Planting

Nearly ripe mandarin
Nearly ripe, this mandarin is almost ready to harvest. Source: matsuyuki

The best time to plant orange trees is from April through August. Avoid planting when temperatures are above 100°F. Plant in a sunny location in well-draining soil. Trees can also be grown in a large pot. Mandarin trees should be planted as grafted trees. Rootstocks provide disease resistance and in some cases frost tolerance. When planting grafted trees, do not bury the graft union. If possible, leave at least 4-5 inches of the rootstock above the soil.

Trees should be purchased from a trusted nursery or garden center that follows local regulations in regards to citrus. Citrus-producing states such as California, Texas, Arizona, and Florida may have movement restrictions on young trees. Check with your local Agricultural Extension Office for more information on restrictions in your area.

Mandarin Tree Care

Caring for mandarin oranges is easy, but requires some attention in order to grow plenty of sweet-tasting fruit. Follow the tips below to guarantee a tasty harvest year after year.  

Sun and Temperature

Mandarins can be grown in full or partial sun meaning it needs at least 6 hours of direct sun each day. They are hardy to USDA zones 8-11. They prefer hot summers and mild winters. Ideally, temperatures ranging from 40-90°F. However, they can tolerate temperatures down to 20°F for a short period and temperatures well above 100°F.

If there is fruit on the mandarin tree, freezing temperatures freeze and damage the fruit. The tree itself can tolerate lower temperatures before damage or death. Trees can be protected from frost by bringing indoors or by covering with frost fabric.

Sunburn is common on excessively hot days especially on tender growth, but the damage is minimal and the trees will eventually grow out of it. Sunburn can be prevented by covering trees with a light shade-cloth or by covering the tree in a whitewash.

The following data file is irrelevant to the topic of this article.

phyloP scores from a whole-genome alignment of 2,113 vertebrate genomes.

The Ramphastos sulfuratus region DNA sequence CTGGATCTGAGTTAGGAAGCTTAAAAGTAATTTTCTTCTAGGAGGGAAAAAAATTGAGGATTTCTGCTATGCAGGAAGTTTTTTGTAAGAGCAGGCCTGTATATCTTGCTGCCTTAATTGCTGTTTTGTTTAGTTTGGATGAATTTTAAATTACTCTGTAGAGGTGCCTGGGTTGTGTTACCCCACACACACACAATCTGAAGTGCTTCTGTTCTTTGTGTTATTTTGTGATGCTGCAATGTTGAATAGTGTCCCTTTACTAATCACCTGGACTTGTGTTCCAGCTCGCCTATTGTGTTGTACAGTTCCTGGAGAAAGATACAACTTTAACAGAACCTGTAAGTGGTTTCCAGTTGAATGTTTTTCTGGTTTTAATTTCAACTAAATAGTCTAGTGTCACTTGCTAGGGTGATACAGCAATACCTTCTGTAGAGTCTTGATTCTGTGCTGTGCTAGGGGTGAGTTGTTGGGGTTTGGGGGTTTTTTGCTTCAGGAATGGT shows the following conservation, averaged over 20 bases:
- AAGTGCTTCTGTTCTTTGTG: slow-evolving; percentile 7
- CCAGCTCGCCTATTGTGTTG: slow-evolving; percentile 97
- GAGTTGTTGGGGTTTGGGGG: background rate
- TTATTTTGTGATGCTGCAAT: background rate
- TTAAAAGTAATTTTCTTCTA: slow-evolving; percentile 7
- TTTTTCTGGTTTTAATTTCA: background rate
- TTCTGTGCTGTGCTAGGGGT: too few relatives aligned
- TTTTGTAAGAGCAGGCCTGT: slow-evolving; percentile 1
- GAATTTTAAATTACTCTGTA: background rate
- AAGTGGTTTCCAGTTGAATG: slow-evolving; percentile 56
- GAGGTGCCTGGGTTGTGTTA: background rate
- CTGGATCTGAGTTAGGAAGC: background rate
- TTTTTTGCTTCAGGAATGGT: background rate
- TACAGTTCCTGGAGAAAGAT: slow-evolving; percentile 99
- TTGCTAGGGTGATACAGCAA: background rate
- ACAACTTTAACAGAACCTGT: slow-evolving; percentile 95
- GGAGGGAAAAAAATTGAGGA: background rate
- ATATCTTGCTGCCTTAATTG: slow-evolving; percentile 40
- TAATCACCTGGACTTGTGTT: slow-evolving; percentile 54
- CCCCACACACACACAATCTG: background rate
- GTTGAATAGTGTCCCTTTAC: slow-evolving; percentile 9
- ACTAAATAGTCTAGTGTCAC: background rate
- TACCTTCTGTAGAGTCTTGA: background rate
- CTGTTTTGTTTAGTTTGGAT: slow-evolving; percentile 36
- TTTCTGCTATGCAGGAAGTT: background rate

Water and Humidity

Water citrus early in the morning once a week. Soil should be kept moist, but not soggy or saturated. Use soaker hoses or drip irrigation to avoid wetting the trunk of the tree.

Trees planted in a pot may need to be watered more often. They should be fully saturated and allowed to dry down until slightly moist before the next watering. Potted trees can be watered using drip irrigation or manually with a hose. If watering manually, avoid wetting the trunk.

Trees should be well watered during fruit development. Once the fruit reaches full size or around full size, water less frequently to build up the sugars in the fruit. Trees do not need extra water during the rainy season.

Soil

Overloaded mandarin sapling
The weight of its own fruit can bend a young sapling. Source: RubyGoes

Mandarin trees tolerate a wide range of soil types but require good drainage. Trees benefit from the soil with high organic matter. Mandarins tolerate a wide pH range but thrive in a pH range between 5.5-6.2.

If planting in an area with poor drainage or poor quality soil, plant the orange tree in a raised bed and amend the soil with organic matter.

Fertilizing

There are a lot of different fertilizers available at garden centers specifically formulated for citrus. The rates and application frequency depend on the fertilizer blend and whether or not it is a slow-release blend. Slow-release blends typically need to be applied once or twice a year.

Mandarins should be well fed between March-August when trees are most actively growing. If a citrus fertilizer mix is not available, 12-6-6 can be used. Look for fertilizer blends that also incorporate micronutrients such as magnesium, zinc, iron, and copper.

Pruning

Prune your mandarin tree between February and April preferably before bloom. Mandarins are not deciduous, so trees will maintain their leaves throughout the entire year. Prune to remove dead or damaged branches, to maintain size, remove suckers, and open up the tree’s canopy.